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10 Movies That Should Be 3D
The 3D Conversion Should Start With These Fine Films
By Ken Pasini
November 03, 2009
© Mania/ Robert Trate
The growth of IMAX into mainstream cinema has arrived. Although 3D has been around for years, no major breakthroughs in this technology have occurred over the last several decades. This however, is no longer be the case. Several large budget films from the last few years, such as Superman Returns and Journey to the Center of the Earth, were released as a standard format, as well as in a 3D format that married this technology with the IMAX experience. The recent 3D remake of ‘My Bloody Valentine’ did considerably well at the box office, when compared to that of the non-3D release of ‘Friday the 13th’(both within weeks of each other. Studios now feel that enough market demand exists for 3D films, and the technology is improving. James Cameron recognized this trend years ago, and his upcoming ‘Avatar’ should be a 3D affects laden marvel, if nothing else. Even films that were released in standard format are now being upgraded to 3D (Toy Story 1 & 2). This trend has prompted your latest Mania List. Films infused with mesmerizing affects and distinct ‘depth of field’ visuals were the criteria used to justify Mania’s list of films that we think are ripe for a 3D overhaul. Multi-colored glasses are not required for perusing the following.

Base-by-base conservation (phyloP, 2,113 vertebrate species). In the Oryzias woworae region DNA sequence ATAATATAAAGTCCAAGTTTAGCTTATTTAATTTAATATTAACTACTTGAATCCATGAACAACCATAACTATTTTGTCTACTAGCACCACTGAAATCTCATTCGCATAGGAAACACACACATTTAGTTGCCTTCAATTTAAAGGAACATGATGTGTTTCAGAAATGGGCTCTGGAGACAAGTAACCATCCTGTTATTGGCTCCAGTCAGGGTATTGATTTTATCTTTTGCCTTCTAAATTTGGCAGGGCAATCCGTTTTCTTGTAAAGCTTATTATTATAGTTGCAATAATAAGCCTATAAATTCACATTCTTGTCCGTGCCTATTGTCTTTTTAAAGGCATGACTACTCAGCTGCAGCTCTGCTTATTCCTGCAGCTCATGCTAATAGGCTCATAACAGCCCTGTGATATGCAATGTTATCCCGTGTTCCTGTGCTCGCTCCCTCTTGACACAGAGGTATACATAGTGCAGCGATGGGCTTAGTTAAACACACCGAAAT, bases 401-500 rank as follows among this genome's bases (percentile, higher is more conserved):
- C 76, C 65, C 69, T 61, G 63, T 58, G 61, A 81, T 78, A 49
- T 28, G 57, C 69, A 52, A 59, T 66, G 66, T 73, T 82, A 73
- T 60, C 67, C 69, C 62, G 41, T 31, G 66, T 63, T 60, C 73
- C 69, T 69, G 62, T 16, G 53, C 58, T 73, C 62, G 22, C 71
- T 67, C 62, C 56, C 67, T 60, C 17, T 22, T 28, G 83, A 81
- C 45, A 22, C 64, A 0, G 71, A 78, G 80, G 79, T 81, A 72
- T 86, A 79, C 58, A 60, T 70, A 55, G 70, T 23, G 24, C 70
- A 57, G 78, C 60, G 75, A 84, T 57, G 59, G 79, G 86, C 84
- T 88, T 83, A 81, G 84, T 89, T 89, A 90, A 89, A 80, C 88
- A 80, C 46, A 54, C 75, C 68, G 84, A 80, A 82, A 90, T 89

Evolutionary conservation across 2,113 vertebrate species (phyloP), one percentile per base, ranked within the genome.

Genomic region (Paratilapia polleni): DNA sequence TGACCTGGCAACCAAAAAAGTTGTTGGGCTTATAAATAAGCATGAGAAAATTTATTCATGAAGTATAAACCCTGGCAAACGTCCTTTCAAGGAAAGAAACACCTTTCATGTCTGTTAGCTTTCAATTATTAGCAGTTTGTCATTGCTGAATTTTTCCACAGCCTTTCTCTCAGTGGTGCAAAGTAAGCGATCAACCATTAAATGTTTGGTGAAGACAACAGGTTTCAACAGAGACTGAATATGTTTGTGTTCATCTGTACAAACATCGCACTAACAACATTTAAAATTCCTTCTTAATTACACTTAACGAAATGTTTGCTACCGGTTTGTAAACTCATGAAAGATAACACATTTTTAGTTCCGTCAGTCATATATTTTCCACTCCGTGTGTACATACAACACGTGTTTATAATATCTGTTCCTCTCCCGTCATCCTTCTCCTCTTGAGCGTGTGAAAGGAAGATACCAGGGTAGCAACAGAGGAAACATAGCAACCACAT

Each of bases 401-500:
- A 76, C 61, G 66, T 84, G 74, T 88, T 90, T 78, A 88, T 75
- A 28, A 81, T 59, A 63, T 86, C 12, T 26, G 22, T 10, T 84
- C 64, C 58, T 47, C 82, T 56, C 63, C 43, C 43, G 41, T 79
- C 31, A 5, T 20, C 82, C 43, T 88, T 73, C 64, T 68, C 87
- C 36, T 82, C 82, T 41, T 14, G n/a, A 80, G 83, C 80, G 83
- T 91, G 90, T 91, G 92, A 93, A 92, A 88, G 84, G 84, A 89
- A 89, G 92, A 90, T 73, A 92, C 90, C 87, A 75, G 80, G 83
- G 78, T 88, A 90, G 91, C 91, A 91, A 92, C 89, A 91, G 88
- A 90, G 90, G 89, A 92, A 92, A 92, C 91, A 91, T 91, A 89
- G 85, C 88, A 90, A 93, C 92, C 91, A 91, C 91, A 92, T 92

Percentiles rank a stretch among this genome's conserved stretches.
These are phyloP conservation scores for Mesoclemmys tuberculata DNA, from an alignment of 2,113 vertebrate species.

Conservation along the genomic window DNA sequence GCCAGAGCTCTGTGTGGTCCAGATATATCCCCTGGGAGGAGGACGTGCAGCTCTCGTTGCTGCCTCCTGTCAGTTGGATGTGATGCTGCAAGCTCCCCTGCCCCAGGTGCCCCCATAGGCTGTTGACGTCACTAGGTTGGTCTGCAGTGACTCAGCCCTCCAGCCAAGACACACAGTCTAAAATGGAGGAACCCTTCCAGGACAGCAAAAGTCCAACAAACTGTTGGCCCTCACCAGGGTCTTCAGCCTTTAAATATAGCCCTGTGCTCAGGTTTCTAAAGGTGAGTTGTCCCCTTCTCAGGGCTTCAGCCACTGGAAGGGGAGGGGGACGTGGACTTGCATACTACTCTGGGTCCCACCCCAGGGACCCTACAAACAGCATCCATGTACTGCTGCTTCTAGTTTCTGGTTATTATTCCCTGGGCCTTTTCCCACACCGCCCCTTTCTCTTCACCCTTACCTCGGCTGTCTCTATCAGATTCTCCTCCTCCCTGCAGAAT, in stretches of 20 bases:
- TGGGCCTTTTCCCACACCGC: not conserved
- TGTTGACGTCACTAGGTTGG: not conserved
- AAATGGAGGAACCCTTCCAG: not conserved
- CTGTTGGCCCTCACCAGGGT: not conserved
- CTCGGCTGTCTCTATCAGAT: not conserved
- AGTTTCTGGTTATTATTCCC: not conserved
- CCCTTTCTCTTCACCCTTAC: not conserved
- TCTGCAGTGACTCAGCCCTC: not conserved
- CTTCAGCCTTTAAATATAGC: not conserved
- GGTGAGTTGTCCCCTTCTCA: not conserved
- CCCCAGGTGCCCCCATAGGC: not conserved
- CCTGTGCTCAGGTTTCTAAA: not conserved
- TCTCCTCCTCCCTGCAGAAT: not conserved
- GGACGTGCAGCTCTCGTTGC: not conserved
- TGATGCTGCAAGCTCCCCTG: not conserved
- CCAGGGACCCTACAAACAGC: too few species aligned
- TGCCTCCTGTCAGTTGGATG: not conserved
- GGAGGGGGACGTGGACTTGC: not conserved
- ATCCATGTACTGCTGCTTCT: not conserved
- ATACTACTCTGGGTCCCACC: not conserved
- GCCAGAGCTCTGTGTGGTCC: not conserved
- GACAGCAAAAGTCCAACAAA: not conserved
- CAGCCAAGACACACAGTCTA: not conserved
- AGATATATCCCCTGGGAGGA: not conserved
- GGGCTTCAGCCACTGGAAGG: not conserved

Ridley Scott brilliantly lures the audience deeper and deeper into his web this brilliant film. The story never collapses under the weight of spectacular visuals, but rather, the confinement of the ship serves as an ever tightening noose. A 3D version of Dallas crawling his way through the air ducts of the Nostromo hunting the ‘small’ creature that burst from Kane’s chest, or the Alien (full grown) drooling while slowly opening it’s mouth to reveal a set of threatening incisors before projecting a second, more menacing set of snapping teeth, would be absolutely priceless.
9. Star Trek (JJ Abrams)
The most recent entry on our list (2009), Star Trek captivated the audience with stunning visuals that would so perfectly adapt to the severe depth of field scenes that are the sweet spot of 3D. Consider the scenes where Kirk and Sulu are diving through the atmosphere to raid the planet wrecking mining drill on the Vulcan home world, or when Kirk and Spock are battling the Klingons on the enemy ship. 3D would so perfectly increase the anxiety of the ‘catwalk’ fight scenes, as the audience would ‘feel’ the danger of plummeting into the abyss. So many scenes in this film meet the ‘depth of field’ criteria for affective 3D that this one seems to be a ‘no-brainer’.